Two stingrays have been injured in quick succession by boats at the sandbar and it has raised concerns at the Department of Environment and the Guy Harvey Ocean Foundation.
Both entities are reminding boat operators and members of the public to exercise caution while in the Wildlife Interaction Zone.
“The winter season in the Cayman Islands often brings turbulent waters to the sound, making it more difficult to maneuver around the sandbar,” said GHOF project manager Jessica Harvey. “All tour boat captains and operators need to take special care when visiting stingray city sandbar, not only for the stingrays but also for their guests. Boats should not be reversing onto the sandbar to collect their stern anchor.”
The latest incident happened Friday when a stingray was injured.
Harvey, in response to queries from the Cayman Compass about the incident, said a local tour guide had reported a stingray was hit by a propeller after a boat reversed onto the sandbar in very shallow water.
“Before anyone could investigate the stingray’s injury, she swam away from the sandbar and hasn’t been seen since despite efforts to find her over the weekend. It is believed to have been a stingray referred to fondly as ‘Ginger’ by tour boat operators as one of the largest females that visit the site,” she said.
Harvey added that another male stingray was also seen with an injury in late November.
Its wound, she said, appeared to be healing.
A viral photograph was circulated recently on social media with a stingray being held out of the water.
The DoE said this behaviour was unacceptable. It has reminded visitors and tour operators about the importance of observing the stingray and starfish rules when interacting with local wildlife.
“These incredible creatures are extremely important to our environment and the Cayman economy,” Harvey said. “We need to work together to take better care of them. If illegal activity is taking place, please report it immediately to the Marine Police, DoE and GHOF, ideally with photographic evidence as it is much more difficult to enforce without it. Thank you to those who reported the incident and who have been helping to look for the ray,” said Harvey.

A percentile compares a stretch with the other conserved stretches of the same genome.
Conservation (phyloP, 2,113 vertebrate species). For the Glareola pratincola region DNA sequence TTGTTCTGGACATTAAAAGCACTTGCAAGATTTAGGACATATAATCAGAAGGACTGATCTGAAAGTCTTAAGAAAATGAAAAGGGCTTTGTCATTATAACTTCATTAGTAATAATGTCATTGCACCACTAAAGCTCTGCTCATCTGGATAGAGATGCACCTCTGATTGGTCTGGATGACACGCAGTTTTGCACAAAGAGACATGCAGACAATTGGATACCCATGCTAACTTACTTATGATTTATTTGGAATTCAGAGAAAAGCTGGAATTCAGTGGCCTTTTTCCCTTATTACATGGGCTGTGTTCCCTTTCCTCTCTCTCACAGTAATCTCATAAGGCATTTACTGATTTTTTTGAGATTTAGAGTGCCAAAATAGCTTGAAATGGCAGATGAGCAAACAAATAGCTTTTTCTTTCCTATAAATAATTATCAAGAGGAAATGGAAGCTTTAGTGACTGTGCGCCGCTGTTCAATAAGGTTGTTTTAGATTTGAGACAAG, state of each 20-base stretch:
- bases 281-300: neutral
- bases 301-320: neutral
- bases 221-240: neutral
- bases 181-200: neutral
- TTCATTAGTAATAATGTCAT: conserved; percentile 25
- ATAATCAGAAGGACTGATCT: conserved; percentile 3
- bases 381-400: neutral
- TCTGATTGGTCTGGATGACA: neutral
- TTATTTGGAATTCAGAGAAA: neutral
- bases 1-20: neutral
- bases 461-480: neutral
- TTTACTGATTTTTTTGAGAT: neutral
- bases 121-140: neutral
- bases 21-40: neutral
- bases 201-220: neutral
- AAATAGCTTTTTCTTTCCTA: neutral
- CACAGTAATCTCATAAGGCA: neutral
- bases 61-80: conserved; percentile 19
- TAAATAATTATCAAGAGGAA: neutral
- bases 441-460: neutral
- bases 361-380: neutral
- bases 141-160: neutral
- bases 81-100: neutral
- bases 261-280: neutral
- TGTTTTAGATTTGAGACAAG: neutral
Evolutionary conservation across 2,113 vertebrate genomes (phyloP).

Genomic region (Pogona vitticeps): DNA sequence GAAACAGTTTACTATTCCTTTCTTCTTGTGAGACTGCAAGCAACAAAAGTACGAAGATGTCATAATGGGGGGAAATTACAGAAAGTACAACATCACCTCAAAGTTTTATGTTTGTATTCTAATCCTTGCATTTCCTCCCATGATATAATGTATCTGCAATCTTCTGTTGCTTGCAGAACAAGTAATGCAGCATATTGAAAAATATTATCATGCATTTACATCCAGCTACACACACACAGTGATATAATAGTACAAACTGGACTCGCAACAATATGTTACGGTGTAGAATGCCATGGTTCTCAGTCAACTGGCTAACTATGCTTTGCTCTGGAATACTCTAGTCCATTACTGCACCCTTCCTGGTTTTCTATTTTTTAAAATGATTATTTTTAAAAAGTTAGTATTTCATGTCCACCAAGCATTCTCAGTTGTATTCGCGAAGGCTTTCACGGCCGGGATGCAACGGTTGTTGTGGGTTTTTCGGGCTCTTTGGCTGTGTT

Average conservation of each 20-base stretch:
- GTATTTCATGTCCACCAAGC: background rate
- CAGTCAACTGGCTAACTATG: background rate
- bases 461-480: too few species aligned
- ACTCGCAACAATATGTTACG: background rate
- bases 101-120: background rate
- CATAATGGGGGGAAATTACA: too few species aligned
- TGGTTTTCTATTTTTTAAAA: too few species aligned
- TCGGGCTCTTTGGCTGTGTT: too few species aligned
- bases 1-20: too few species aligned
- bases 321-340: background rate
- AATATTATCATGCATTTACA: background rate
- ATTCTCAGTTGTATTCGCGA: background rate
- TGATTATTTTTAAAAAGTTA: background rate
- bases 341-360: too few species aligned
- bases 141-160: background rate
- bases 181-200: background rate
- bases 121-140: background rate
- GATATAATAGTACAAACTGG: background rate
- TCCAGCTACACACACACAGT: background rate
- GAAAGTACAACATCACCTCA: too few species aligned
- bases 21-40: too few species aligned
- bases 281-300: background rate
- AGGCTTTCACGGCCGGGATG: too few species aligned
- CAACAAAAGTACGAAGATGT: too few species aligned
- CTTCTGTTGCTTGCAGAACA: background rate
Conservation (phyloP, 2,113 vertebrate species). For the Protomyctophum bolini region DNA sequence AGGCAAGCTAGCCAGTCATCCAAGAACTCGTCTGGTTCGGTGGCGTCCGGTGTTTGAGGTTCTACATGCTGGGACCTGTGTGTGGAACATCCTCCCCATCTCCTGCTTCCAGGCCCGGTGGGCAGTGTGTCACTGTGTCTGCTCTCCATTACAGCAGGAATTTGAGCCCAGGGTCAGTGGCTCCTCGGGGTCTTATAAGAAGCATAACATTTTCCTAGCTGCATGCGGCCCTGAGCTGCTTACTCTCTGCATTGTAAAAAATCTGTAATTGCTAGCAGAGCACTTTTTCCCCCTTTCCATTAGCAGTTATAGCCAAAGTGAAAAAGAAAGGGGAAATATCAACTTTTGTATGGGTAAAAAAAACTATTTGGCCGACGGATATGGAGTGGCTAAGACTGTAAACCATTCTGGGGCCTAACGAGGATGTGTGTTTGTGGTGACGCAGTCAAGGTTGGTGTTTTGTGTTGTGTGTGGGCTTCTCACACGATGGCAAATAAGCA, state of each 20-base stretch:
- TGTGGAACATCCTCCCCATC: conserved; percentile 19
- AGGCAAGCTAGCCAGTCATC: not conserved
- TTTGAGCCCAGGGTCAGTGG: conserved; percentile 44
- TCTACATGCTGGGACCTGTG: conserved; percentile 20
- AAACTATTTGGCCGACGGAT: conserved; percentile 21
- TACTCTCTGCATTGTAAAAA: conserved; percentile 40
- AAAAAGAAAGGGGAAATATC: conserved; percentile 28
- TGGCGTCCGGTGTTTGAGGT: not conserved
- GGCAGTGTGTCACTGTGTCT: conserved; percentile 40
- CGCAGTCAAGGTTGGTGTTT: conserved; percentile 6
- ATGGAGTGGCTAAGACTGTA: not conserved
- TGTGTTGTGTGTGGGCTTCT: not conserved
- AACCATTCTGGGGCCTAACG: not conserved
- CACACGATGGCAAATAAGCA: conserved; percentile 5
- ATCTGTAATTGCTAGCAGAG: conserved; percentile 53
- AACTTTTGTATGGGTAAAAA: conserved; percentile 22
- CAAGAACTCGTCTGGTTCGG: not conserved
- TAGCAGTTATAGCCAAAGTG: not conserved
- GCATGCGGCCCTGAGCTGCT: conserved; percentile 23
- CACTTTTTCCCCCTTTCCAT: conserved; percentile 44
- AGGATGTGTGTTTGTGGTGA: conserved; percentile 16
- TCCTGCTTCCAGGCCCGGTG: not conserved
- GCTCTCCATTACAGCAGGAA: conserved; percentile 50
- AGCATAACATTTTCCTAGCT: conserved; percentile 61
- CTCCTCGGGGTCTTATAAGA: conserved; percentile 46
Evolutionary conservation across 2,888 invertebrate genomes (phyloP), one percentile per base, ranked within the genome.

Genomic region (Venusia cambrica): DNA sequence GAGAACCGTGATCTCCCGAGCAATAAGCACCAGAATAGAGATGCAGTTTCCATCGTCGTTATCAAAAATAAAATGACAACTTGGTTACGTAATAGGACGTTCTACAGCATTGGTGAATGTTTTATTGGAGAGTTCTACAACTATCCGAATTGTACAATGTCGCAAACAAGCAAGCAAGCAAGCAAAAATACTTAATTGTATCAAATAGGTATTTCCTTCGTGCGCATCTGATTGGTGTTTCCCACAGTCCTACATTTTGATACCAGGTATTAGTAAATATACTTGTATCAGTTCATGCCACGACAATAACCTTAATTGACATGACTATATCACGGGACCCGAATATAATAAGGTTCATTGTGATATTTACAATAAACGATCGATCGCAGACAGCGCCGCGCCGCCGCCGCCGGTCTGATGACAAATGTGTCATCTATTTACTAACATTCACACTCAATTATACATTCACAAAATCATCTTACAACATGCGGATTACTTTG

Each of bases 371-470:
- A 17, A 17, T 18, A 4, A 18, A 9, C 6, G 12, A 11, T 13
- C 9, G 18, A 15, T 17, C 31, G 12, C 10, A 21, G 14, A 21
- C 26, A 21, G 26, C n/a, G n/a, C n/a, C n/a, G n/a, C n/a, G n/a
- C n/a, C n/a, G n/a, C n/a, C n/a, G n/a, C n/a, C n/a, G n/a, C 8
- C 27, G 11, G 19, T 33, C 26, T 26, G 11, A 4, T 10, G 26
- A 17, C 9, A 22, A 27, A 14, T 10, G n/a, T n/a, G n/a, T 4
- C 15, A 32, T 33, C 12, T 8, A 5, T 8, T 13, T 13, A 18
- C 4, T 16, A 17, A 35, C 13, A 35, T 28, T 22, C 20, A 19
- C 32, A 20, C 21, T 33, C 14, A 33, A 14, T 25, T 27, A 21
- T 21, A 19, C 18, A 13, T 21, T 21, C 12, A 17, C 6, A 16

Coast Guard leaders last week indicated that staff will be patrolling the WIZs.
Harvey added that the DoE has reiterated that every person visiting the Wildlife Interaction Zone needs to watch the GHOF/DoE video on stingray handling and WIZ regulations.
“This is a video that is freely available and clearly outlines how to behave at the sandbar to maintain safety for the stingrays and the guests who visit. Though stingrays sometimes stick their head out the water on their own accord to get food, no person should purposefully expose the spiracles above the surface of the water,” she said.
If sunblock is needed, Harvey advised, people should use reef-friendly sunblock and wash their hands properly before handling any ray.